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Have you tried a mnemonic device yet to help you study? A mnemonic device is a memorization technique using clues to help us remember information, usually by associating information we want to remember with an image, a sentence or a word.
One of the most common mnemonic devices is to create a sentence where the first letter of each word represents something you want to remember. For example, a way to remember the order of the planets is: My Very Educated Mother Just Showed Us Nine Planets = Mercury, Venus, Earth, Mars, Jupiter, Saturn, Uranus, Neptune, Pluto.
Rhyming is another great way to remember things. For example, a rhyme to remember when Christopher Columbus discovered America goes: In fourteen hundred and ninety-two Columbus sailed the Ocean Blue.
There are tons of other mnemonic devices for you to try. So go ahead and get a little fun and creative with your studying.
Whether you’re an online student or take classes at a campus, your online presence will have a big effect on your success. Your instructors, employers and peers will all come to conclusions based on how you act online. Here are five simple guidelines to online etiquette:
- Use proper English and punctuation as if you’re writing a paper. Avoid popular abbreviations, acronyms (like BRB = Be right back) or other shortcuts used in social communication.
- Don’t use emoticons. In a social context, emoticons help express emotion. In a working context, emoticons express unprofessionalism.
- “Reply All” to emails only when appropriate. You don’t want to clutter the inboxes of people who don’t need it.
- Keep it clean. People often become brave when their identity is hidden online. That recklessness can often turn into regrets. Avoid profanities, obscenities and other offensive content while in school or at work.
- Respond to any emails or messages you get in a timely manner. The response doesn’t have to be long, just an acknowledgment.
Nervous about the job interview? Don’t worry. You’re not alone. A recent survey done by Everest College and Harris Interactive shows that 92 percent of Americans have at least one fear about the job interview process. The most common worry was, “seeming nervous,” which 17 percent of interviewees indicated as their top fear of the process.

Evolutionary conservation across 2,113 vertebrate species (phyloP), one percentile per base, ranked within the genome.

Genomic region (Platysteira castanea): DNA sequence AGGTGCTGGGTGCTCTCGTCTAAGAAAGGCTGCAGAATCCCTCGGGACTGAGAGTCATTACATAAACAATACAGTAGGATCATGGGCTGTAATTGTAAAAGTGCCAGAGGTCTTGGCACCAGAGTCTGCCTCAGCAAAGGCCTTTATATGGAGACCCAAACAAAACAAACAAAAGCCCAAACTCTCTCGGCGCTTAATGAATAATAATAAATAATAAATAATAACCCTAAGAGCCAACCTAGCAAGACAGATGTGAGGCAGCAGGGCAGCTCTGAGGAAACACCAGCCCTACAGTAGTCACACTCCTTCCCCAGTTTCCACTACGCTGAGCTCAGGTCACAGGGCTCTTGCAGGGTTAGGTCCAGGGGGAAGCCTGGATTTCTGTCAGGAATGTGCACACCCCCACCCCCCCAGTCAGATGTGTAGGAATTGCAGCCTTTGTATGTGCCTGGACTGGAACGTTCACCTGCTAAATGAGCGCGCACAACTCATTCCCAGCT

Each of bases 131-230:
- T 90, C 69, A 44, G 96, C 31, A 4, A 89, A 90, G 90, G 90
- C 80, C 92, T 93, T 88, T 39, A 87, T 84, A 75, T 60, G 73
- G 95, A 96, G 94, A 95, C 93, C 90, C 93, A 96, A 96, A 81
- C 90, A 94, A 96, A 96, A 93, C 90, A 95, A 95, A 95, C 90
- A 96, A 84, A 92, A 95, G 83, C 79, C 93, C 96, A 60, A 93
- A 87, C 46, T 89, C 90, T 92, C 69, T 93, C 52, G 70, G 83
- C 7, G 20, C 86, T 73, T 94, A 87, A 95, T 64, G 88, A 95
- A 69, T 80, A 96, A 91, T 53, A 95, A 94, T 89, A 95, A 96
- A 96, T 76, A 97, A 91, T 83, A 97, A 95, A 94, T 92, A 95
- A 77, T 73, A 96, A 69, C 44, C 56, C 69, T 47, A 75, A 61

Fear not, there are things you can do to help you manage those nerves. For example, going to college! The study shows that college can make you more confident. Twenty-two percent of survey participants with only a high school diploma or below indicated nerves as their biggest fear. Meanwhile, only 11 percent of college graduates listed nerves as their biggest concern.
Want to build your confidence going into the job search process? Enroll at Everest and know that you can get quality training in the day-to-day skills needed for the job. At Everest, you can get support from a team of instructors and advisors from day one that continues even after graduation. Click the link for more details on Everest’s career training programs and campuses: http://facebook.everest.edu/.
With the current politics, national security has become a top priority. This has created a strong demand in both the public and private sectors of the homeland security field. That demand looks to remain strong through 2020, adding 195,000 new jobs — a 19 percent growth from 2010.*
Also, advances in technology in the security field have added to demand for trained and skilled workers. Earning a diploma in private and homeland security can qualify you for many entry-level homeland security job opportunities in many different setting.
There’s no better time than National Preparedness Month to start checking out a new career in private and homeland security. At Everest, you can get quality, short-term training in areas such as criminology, criminal procedure, criminal investigations, terrorism and security certification, and many other skills to give you an edge in the criminal justice field.